Free worldwide shipping for orders over $50
 
Brands
Info
 

Allergies in Dogs and Cats

Sneezing, watery eyes, coughing and of course, itching: these are all tell-tale signs that your fur baby may be suffering from allergies. Just like in humans, an allergy occurs when the pet’s immune system becomes overly sensitive to an everyday substance and considers it a threat. The adverse reaction occurs when the body tries to rid itself of this substance.

Common symptoms of allergies

Due to the wide range of allergens that can affect your pet, the symptoms, too, can be wide-ranging. Symptoms of allergies may be similar to other issues, such as a cold, but the main thing that may indicate an allergy is the itch factor. Continued scratching may be an indication of an allergic reaction or sensitivity, even in cases if it was something your pet has eaten or breathed in.

Allergies may manifest as:

  • Itchy skin – this is the most common sign of all allergies in both dogs and cats.
  • Itchy tail – in addition to generalized itching, cats and dogs with flea allergies may be particularly itchy around the base of their tail.
  • Ear infections
  • Sneezing and runny nose
  • Watery eyes
  • Vomiting or diarrhea – usually a symptom of a reaction to food.
  • Loss of appetite – in the case of food allergies.
  • Snoring – caused by a swollen throat.
  • Sensitive paws – you may notice the paws are swollen or that your pet is chewing them.
  • Coughing – note that cats rarely cough and this is almost certainly a sign of allergies or asthma.

Acute allergic reactions result in much more serious symptoms. These are most likely when your pet has a true food allergy, as opposed to the more common food sensitivity. These reactions may also occur after vaccinations or bee stings.

Symptoms of acute allergic reactions:

  • Hives
  • Swelling of the face, lips, eyes, and throat
  • Anaphylaxis – this involves breathing difficulties, a drop in blood sugar, and collapse. In the case of anaphylactic shock, pets require immediate medical attention.

Types of allergies

Allergic reactions can, in fact, be caused by pretty much anything, but they fall into four main groups:

Food allergies

Although people usually talk about food allergies, the more correct term for physical reactions to foods is a food sensitivity or intolerance. A true allergy can be compared to a peanut allergy in humans, where the food causes anaphylactic shock, which is much rarer.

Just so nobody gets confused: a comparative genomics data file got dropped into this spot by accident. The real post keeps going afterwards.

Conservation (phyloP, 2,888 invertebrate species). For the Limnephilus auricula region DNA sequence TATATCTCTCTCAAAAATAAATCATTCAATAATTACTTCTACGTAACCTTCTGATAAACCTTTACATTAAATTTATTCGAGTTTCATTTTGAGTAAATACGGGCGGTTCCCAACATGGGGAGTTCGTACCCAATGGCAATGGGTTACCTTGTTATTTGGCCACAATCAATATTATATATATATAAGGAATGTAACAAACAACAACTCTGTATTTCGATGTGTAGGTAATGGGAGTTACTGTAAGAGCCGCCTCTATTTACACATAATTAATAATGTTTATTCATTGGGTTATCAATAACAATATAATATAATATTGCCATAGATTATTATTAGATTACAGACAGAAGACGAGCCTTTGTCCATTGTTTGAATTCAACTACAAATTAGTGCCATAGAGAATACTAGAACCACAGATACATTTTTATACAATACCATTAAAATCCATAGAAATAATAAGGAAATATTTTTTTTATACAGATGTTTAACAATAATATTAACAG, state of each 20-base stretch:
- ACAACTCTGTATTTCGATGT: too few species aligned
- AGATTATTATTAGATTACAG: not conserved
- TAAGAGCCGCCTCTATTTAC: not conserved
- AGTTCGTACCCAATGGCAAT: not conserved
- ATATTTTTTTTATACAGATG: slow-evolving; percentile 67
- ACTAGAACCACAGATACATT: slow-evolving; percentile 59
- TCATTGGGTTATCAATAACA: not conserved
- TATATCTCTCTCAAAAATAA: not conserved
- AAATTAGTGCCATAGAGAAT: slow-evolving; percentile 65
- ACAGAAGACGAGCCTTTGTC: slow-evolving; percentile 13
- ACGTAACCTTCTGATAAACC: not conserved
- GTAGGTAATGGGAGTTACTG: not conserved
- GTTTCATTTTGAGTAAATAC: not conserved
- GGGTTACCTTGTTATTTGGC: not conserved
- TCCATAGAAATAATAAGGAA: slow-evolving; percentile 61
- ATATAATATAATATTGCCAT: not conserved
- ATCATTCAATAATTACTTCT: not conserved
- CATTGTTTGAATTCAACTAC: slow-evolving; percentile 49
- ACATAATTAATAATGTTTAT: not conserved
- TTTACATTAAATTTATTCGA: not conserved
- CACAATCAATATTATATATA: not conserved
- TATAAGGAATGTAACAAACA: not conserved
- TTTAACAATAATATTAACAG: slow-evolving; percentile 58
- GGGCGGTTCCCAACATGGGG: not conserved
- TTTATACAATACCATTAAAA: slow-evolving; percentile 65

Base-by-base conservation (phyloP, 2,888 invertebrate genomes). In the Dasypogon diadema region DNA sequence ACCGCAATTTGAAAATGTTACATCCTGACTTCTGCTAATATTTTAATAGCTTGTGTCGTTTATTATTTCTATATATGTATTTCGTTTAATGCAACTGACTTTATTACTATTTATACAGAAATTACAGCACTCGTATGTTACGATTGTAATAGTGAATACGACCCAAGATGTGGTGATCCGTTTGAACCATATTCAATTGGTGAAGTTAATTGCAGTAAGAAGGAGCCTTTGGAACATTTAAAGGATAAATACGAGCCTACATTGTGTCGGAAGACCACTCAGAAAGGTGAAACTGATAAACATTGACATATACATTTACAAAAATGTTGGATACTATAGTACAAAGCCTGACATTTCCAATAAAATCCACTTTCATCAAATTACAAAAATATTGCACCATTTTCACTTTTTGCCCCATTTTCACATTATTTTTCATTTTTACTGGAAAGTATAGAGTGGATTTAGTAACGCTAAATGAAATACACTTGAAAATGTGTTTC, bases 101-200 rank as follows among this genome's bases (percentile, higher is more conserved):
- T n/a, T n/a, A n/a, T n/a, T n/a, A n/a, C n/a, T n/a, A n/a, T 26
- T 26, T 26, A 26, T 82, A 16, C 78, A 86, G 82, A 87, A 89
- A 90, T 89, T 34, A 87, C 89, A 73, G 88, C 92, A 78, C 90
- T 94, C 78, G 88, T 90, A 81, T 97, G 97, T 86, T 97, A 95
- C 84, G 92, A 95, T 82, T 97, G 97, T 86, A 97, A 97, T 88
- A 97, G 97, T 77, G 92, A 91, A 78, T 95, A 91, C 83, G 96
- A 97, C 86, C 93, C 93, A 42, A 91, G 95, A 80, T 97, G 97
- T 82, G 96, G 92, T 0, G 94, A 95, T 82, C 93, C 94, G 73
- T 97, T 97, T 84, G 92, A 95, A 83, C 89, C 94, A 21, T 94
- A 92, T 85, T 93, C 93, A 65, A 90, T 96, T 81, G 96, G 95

A dog or cat can develop a sensitivity to anything in their diet, even if they have eaten it for years without a problem. In theory, animals can be intolerant to any food stuff, but the most common causes are beef, chicken, lamb, eggs, soy, dairy, and grains. The large number of ingredients found in commercial pet foods can make it hard to determine exactly which ingredient is the culprit.

A food allergy or intolerance should not be confused with a normal physical reaction to problematic food, such as vomiting after eating rancid meat.

Flea allergies

When we talk about a flea allergy, we don’t mean the normal scratching that a flea bite can cause. A true flea allergy will mean that even 2-3 bites can cause incessant itching for a number of weeks. Flea allergy dermatitis is caused when an animal develops a sensitivity to flea saliva. This saliva is injected into your pet’s skin when the flea feeds, provoking an immune response that leads to itching, rashes, raw skin and hair loss. This is a particularly common cause of allergies in dogs and cats.

Environmental allergies

Just as humans can suffer from hay fever, animals can also be allergic to things that they breathe in. The common organic causes of environmental include pollen, cut grass, dust, mold, and mildew, which may be worse at certain times of the year. For example, pollen is more problematic in Spring. There are also non-natural allergens that are termed environmental allergens, including perfume, cigarette smoke, and the dust from kitty litter.

Contact allergies

As the term suggests, contact allergies are caused by something that comes into direct contact with your pet. Contact allergy reactions are not as common and tend to be restricted to the area of contact, but they can still be unpleasant for the animal. As you can imagine, the list of potential contact allergens is extensive but includes:

  • Medicated products – Be aware that your dog or cat may be sensitive to particular ingredients found in common parasite treatments.
  • Cleaning products– Consider the surfaces that your pet comes into contact with and the products you use to clean them, particularly anything you use to wash their bedding. Even products designed specifically for pets, such as shampoos, can cause allergic reactions in some animals.
  • Plastic and rubber – Did you know your pet can be allergic to their food bowl? Consider switching from plastic to glass or ceramic.
  • Fabrics – Even natural fabrics can be problematic, wool and feathers in particular.

Complications of allergies

As well as providing ongoing distress and pain to your furry friend, allergies can lead to other issues. Environmental allergens can lead to bronchitis, sinus infections or asthma. Sinus infections will require treatment, and should not be treated with over the counter medications. In cats, the coughing of asthma and bronchitis can appear similar to coughing up a hairball, so owners should take care to notice if this coughing is regular and persistent.

Any allergic reaction that causes skin irritation can also trigger a hot spot. Hot spots are formed after an animal scratches, licks or bites the same patch of skin continuously. As bacteria enter the broken skin, an infection develops, leading painful hot skin, open sores, and hair loss. Due to the cycle of infection and itching, these hot spots do not resolve on their own and will require treatment.

Diagnosing allergies